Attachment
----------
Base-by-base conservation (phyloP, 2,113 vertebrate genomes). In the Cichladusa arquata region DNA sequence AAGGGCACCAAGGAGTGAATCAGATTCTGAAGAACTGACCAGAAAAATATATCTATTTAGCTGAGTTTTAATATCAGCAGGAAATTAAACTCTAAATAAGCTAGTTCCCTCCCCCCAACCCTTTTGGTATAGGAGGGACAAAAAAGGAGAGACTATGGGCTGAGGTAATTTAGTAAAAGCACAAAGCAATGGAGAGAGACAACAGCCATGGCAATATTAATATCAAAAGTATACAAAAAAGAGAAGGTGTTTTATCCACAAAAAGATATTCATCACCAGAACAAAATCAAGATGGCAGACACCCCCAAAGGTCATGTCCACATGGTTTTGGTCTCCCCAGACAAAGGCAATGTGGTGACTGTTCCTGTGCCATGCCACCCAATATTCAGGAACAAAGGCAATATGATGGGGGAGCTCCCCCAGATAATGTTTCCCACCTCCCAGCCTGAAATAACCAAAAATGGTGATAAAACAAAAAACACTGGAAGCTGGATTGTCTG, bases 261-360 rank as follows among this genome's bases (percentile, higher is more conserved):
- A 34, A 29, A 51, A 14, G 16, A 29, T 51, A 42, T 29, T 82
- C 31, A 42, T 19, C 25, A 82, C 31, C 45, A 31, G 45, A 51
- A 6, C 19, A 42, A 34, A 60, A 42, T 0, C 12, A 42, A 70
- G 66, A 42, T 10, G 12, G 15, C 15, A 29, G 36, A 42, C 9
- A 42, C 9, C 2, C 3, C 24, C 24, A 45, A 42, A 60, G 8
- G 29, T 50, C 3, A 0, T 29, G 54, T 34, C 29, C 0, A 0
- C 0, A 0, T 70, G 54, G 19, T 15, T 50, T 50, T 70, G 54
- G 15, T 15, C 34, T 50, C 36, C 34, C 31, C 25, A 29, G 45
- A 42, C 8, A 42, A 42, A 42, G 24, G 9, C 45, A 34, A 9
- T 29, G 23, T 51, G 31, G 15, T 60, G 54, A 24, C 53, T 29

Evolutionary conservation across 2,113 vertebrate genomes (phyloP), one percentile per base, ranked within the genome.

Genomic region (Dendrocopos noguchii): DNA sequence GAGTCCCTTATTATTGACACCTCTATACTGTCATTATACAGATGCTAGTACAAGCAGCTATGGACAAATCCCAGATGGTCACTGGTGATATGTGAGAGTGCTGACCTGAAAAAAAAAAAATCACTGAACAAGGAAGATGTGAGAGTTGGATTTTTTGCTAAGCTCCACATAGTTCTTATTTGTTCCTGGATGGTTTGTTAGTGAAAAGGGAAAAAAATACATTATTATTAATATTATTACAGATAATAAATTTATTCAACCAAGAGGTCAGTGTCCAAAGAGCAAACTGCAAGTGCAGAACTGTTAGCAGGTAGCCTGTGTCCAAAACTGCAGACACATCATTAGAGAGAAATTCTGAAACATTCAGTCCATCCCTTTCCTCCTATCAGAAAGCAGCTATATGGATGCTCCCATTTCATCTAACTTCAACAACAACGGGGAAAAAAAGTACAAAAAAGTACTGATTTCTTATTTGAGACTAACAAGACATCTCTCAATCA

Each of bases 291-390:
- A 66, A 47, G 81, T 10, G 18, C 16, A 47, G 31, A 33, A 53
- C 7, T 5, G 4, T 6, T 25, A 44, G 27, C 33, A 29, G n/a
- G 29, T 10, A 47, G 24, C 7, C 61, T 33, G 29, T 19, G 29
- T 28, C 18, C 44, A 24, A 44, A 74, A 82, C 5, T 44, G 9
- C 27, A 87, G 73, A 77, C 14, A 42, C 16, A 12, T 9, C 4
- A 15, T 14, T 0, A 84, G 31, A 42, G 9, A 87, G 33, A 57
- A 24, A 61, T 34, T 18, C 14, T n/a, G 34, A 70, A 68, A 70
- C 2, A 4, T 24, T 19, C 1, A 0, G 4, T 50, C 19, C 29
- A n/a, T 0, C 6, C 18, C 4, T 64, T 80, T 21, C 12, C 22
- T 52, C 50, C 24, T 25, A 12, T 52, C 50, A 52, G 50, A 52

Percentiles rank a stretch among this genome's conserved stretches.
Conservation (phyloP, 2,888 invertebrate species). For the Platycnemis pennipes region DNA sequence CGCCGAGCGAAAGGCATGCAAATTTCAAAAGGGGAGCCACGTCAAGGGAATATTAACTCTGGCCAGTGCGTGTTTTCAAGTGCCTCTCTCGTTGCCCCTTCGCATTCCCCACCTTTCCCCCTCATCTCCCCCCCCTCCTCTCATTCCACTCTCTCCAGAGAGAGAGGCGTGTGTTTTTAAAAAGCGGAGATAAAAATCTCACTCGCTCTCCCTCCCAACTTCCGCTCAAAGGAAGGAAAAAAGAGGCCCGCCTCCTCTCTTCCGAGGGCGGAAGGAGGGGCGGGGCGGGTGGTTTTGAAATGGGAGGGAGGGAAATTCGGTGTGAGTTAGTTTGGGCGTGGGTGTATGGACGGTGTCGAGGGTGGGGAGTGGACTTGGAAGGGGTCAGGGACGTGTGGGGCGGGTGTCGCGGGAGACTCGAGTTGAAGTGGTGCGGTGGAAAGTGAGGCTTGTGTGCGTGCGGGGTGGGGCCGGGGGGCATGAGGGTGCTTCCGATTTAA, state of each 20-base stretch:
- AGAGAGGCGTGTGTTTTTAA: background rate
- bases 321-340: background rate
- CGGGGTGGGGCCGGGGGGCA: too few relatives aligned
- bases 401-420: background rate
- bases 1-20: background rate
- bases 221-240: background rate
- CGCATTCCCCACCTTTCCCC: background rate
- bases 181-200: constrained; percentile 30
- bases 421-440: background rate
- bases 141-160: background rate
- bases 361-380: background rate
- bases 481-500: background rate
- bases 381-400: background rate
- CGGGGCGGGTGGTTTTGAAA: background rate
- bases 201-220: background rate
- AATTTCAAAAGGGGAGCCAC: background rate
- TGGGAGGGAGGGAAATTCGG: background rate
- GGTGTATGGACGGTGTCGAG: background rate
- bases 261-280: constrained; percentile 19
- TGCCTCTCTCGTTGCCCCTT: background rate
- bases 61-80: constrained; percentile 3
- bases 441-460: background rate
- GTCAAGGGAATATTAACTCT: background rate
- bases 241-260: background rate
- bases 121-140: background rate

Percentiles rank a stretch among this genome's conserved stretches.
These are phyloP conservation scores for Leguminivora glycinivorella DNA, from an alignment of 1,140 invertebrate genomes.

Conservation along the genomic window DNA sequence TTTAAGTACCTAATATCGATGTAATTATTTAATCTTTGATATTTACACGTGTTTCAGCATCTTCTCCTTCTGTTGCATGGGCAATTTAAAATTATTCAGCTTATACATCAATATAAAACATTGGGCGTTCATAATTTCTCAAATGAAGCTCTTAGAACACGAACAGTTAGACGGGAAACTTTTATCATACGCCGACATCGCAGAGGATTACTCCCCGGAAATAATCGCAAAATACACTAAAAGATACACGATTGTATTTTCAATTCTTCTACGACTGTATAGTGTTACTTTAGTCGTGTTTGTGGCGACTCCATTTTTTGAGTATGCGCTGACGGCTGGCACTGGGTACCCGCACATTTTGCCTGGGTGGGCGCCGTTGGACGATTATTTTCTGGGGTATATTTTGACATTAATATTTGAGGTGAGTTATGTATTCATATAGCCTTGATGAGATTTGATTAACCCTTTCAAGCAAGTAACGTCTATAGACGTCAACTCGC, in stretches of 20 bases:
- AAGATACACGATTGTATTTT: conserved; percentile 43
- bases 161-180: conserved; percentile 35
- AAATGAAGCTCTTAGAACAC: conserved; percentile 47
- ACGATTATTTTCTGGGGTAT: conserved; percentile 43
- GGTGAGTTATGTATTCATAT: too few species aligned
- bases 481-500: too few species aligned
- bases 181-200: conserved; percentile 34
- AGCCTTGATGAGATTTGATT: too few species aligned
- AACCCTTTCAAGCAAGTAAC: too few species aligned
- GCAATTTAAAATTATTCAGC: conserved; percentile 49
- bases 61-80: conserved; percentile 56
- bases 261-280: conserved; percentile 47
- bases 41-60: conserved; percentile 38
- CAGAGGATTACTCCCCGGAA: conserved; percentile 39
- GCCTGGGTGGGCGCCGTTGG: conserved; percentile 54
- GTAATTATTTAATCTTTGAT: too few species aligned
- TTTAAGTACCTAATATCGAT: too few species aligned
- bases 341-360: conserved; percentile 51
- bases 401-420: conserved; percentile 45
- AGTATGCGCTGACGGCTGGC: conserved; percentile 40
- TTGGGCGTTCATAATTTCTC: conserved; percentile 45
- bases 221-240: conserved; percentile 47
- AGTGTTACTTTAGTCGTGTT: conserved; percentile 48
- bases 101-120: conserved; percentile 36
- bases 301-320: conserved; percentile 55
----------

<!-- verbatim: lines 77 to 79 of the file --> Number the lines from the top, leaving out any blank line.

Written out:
- AGTGTTACTTTAGTCGTGTT: conserved; percentile 48
- bases 101-120: conserved; percentile 36
- bases 301-320: conserved; percentile 55